STOCK ISLAND, Fla. (WSVN) — A Stock Island man has been arrested after he attacked a woman in her home, allegedly striking her in the back of her head with a hammer.Monroe County Sheriff’s Office deputies responded to a trailer at Roy’s Trailer Park on Stock Island, just before 1 a.m., Tuesday.A 38-year-old woman was found bleeding from an injury to the back of her head.The victim told police that a man she identified as Rafael Quintana Perez knocked on her door a short time before. She said when she opened the door, Perez rushed inside.The victim said Perez then grabbed a hammer from the top of her refrigerator and hit her in the back of the head with it. She said he then punched her several times while yelling, “I’m going to kill you.”Perez then left the residence.The victim told police that Perez dropped his phone on the floor during the attack and a cell phone was recovered at the scene. The victim told police that Perez could usually be found in a little shack just inside the gate of Sea Lobster on Fifth Avenue.Deputies found Perez sleeping in the shack. Beside him, on a bench, was a hammer matching the description the victim gave. Blood was on his shirt.The hammer and shirt were taken as evidence.The victim was treated and released from Lower Keys Hospital. She positively identified Perez as the man who attacked her.Perez was arrested and charged with aggravated battery and taken to jail.Copyright 2019 Sunbeam Television Corp. All rights reserved. This material may not be published, broadcast, rewritten or redistributed.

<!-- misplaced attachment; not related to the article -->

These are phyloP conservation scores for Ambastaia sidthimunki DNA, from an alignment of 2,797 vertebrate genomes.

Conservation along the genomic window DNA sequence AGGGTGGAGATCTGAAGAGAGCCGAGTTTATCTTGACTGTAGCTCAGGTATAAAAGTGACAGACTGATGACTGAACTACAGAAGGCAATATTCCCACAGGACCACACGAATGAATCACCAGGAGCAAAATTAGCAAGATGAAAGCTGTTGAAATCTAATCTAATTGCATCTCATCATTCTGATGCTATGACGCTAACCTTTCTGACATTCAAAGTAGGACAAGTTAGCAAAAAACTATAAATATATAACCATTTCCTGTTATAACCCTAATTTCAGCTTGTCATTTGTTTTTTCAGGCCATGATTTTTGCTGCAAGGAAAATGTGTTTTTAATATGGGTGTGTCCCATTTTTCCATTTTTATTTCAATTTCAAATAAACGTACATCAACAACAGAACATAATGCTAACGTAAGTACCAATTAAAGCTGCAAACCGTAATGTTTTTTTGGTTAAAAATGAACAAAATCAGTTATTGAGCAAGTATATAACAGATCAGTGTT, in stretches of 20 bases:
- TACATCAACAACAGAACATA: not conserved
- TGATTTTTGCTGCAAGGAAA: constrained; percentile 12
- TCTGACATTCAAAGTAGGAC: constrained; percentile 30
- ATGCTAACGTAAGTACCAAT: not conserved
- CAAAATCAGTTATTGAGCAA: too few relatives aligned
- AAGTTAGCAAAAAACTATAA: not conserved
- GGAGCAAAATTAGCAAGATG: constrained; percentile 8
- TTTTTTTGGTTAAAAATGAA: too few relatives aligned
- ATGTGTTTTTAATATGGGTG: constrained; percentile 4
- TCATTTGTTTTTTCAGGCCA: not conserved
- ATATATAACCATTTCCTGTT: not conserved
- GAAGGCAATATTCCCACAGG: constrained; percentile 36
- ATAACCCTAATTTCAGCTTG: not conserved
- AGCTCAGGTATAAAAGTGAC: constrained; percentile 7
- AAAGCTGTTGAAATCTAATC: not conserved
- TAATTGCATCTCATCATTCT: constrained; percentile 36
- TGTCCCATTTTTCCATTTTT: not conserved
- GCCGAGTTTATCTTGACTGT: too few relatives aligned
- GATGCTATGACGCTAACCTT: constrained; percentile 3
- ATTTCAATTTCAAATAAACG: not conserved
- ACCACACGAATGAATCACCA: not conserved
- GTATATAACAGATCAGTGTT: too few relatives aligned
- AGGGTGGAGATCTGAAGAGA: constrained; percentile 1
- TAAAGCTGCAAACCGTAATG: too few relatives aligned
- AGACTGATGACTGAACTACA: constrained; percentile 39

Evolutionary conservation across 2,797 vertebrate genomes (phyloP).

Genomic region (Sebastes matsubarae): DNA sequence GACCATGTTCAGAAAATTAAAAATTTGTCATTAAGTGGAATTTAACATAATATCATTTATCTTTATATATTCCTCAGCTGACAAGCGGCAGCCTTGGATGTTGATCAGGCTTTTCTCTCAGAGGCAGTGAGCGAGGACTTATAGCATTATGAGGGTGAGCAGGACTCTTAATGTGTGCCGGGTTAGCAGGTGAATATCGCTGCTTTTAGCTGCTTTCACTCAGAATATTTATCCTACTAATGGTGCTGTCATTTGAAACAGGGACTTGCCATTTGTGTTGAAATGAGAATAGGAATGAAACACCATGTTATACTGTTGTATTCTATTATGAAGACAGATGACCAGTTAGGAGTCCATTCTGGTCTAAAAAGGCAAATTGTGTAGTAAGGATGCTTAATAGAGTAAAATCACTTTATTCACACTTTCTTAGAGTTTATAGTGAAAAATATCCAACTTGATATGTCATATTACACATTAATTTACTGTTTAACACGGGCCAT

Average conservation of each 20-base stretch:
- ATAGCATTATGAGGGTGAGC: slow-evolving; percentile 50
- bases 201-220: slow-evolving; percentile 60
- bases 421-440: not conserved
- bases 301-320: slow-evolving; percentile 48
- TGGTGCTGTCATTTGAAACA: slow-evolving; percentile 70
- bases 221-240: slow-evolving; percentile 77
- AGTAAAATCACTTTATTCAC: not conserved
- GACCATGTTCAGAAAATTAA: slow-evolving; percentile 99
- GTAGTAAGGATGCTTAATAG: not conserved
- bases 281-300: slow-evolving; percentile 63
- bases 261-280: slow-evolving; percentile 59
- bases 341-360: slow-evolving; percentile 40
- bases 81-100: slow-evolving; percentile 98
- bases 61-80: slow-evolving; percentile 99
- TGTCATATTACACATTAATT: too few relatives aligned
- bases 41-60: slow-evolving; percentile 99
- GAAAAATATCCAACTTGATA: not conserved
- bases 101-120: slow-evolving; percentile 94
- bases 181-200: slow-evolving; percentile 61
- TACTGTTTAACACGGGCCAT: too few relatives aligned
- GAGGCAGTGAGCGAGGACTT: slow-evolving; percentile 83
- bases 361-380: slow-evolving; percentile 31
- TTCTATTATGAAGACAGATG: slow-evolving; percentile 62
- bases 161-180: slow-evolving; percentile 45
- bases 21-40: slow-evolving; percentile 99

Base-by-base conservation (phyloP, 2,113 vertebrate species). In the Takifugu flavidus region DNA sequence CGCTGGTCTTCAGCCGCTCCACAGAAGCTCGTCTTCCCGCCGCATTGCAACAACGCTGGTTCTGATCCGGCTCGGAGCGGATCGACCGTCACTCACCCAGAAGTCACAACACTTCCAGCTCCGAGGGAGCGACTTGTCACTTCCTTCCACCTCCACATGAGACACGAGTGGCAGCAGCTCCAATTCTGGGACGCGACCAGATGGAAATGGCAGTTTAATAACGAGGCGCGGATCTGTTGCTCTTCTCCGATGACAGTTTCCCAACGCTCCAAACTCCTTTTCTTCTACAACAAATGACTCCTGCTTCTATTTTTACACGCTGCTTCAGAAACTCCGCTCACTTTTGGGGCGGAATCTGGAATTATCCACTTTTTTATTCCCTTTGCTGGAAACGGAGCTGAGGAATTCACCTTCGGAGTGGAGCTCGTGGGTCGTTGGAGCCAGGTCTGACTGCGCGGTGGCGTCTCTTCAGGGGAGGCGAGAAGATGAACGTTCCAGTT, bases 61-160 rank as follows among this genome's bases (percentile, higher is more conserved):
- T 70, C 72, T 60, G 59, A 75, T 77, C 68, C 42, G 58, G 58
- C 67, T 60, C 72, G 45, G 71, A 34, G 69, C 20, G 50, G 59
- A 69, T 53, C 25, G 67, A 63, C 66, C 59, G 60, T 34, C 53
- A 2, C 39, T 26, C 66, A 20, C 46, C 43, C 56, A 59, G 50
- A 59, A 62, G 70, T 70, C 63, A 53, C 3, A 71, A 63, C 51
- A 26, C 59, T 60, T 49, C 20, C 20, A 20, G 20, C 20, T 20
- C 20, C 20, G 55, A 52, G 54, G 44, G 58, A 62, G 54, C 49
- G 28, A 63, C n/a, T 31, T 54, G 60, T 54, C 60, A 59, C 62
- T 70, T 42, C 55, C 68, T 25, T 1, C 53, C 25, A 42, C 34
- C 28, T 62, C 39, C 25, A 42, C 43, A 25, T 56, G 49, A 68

Two Anchorage adults have been charged with igniting the Sockeye fire, which destroyed fifty – five homes near Willow in June.Download AudioThe point of ignition of the Sockeye fire has been traced to an unattended burn pile on Willow property owned by Anchorage resident Greg Imig, aged 59. Imig, and Amy Dewitt, age 42 have been charged for their role in starting the 7,220 acre wildfire. According to state fire information officer Tim Mowry, Imig and DeWitt did not have a burn permit for the debris pile located on forested lands at a recreational cabin owned by Imig.“They were burning debris without a permit, and they did leave that fire unattended, and it is a worst case scenario and that’s why it strictly says on our burn permits, and it is what we try to drive home.. never leave any fire unattended.”According to Mowry, an investigation conducted by the state division of forestry and the state fire marshall’s office concluded that the illegal burn was left unattended on the evening of June 13. One of several of the burn piles smoldered and crept into the woods, resulting in the blaze that swept toward Willow on Sunday, June 14, causing evacuations Sunday night and Monday.“You know, to be clear, there was no burn suspension in place. So if these folks had have had a permit, and had followed safe burn guidelines, they would have been within the law. It’s tragic all around what happened”, Mowry says.Imig and Dewitt are to be arraigned in Palmer District Court on July 28. Charges include three counts of reckless endangerment, criminally negligent burning, failure to obtain a burn permit, burning without clearing an area, allowing the spread of fire and leaving a fire unattended. Mowry says that Amy Dewitt did make the 911 call to fire officials.The Sockeye wildfire moved so quickly that many evacuees had little time to gather more than a few items and rescue pets. The fire was fought with help from Hot Shot crews from the lower 48, and at one point there were 500 firefighters attacking the blaze. Mowry says that the most recent information puts the cost of fighting the blaze at over $8 million. That cost does not include losses of the structures.In addition to the 55 homes lost, 44 additional structures were lost in the blaze.